Herpesvirus saimiri strain variability
Journal of Virology
Herpesvirus saimiri was isolated from 22 squirrel monkeys by cocultivation of peripheral lymphocytes with permissive owl monkey kidney monolayer cells. Comparison of virion DNA fragments produced from restriction endonuclease digestion was used as a sensitive measure of strain variability. Although all isolates contained similarities and common features, 19 of the 22 were readily distinguished. Three of the isolates, however, were indistinguishable and possibly were related epidemiologically.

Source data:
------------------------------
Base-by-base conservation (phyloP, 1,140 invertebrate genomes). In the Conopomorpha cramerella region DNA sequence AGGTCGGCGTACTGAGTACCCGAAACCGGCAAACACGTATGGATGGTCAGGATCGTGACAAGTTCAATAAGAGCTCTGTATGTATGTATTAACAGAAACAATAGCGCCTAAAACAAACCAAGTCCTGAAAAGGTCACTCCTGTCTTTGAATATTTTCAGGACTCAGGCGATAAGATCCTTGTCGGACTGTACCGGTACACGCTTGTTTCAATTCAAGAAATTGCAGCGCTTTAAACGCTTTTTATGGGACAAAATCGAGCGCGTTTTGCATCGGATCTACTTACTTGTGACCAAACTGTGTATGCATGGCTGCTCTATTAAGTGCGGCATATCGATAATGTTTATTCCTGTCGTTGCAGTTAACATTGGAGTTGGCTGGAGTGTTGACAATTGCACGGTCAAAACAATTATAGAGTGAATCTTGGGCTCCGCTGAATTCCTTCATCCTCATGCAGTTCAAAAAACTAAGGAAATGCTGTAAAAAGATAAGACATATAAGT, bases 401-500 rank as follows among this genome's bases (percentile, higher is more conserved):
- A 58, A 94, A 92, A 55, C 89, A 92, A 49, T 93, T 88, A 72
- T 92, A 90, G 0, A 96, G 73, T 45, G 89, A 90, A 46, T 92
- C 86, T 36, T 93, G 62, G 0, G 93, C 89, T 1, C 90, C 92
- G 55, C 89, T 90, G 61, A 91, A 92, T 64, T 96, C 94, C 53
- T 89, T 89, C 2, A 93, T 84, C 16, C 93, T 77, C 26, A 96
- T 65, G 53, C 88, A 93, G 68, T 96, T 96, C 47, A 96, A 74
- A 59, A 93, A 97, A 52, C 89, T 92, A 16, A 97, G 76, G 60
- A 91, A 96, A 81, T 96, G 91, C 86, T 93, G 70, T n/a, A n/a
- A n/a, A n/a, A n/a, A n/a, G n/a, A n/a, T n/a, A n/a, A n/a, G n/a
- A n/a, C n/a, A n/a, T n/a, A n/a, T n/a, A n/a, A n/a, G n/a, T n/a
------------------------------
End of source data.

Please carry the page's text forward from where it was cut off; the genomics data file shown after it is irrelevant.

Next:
... pidemiologically. Distinct subtypes of H. saimiri were not evident by these criteria; Peruvian, Colombian, Guyanan, and Bolivian squirrel monkeys yielded isolates without characteristic features peculiar to the geographic region. Three of three colony-born squirrel monkeys that were tested yielded a strain of virus distinct from that obtained from the mother. In separate experiments, two of three animals chosen at random yielded a strain of virus different from that originally obtained 16 and 22 months previously; only one of the three animals examined yielded the same strain of virus 22 months after the original isolation. The degree of restriction endonuclease fragment variability among H. saimiri strains appeared to be greater than previously observed for other herpesviruses. Herpesvirus saimiri naturally infects most squirrel monkeys (Saimiri sciureus) in which it causes no apparent disease. H. saimiri infection of other species of New World primates frequently results in lymphoma or leukemia. Squirrel monkeys, the natural hosts, are commonly found in the rain forests of South America, and animals obtained from different South American regions have previously been shown to have distinct physical appearances and karyotypes (15). Previous analyses of H. saimiri virion DNA revealed a high degree of intramolecular heterogeneity in guanine-plus-cytosine (G+C) content (for review see reference 11). Unsheared DNA purified from virions is composed of about 90% infectious DNA that bands at a density of 1.705 g/cm3 (45% G+C) in CsCl and about 10% defective, noninfectious DNA that bands at a density of 1.730 g/cm3 (71% G+C) in CsCl. The defective DNA consists of identical tandem repeat units of 1.3 kilobase pairs (kb). Because of its high G+C content and density in CsCl, repetitive DNA is called H-DNA. Infectious virion DNA that bands at a density of 1.705 g/cm3 is composed of 115 kb of unique DNA with an average G+C content of 36% (density in CsCl, 1.695 g/cm3) to which H-DNA repeat units are covalently attached in the same orientation at each end. Since the number of H-DNA repeat units at each end varies, the size of infectious H. saimiri DNA is somewhat variable; the average size of intact infectious DNA is around 160 kb. Infectious virion DNA is called M-DNA, and the central unique 115 kb is called L-DNA. Analysis of size and number of herpesvirus DNA fragments generated by restriction endonuclease digestion has been used by others to distinguish different strains of herpes simplex virus (5, 18), Epstein-Barr virus (2, 12, 22), cytomegalovirus (13), varicella-zoster virus (20), and equine herpesvirus (23), to trace the spread of herpes simplex virus (3, 5, 17) , and to establish equine herpesvirus subtypes 1 and 4 (23). The results have indicated that epidemiologically unrelated herpesvirus isolates can be readily distinguished by the number and distribution of restriction endonuclease cleavage sites in their DNAs. This report presents some unique as-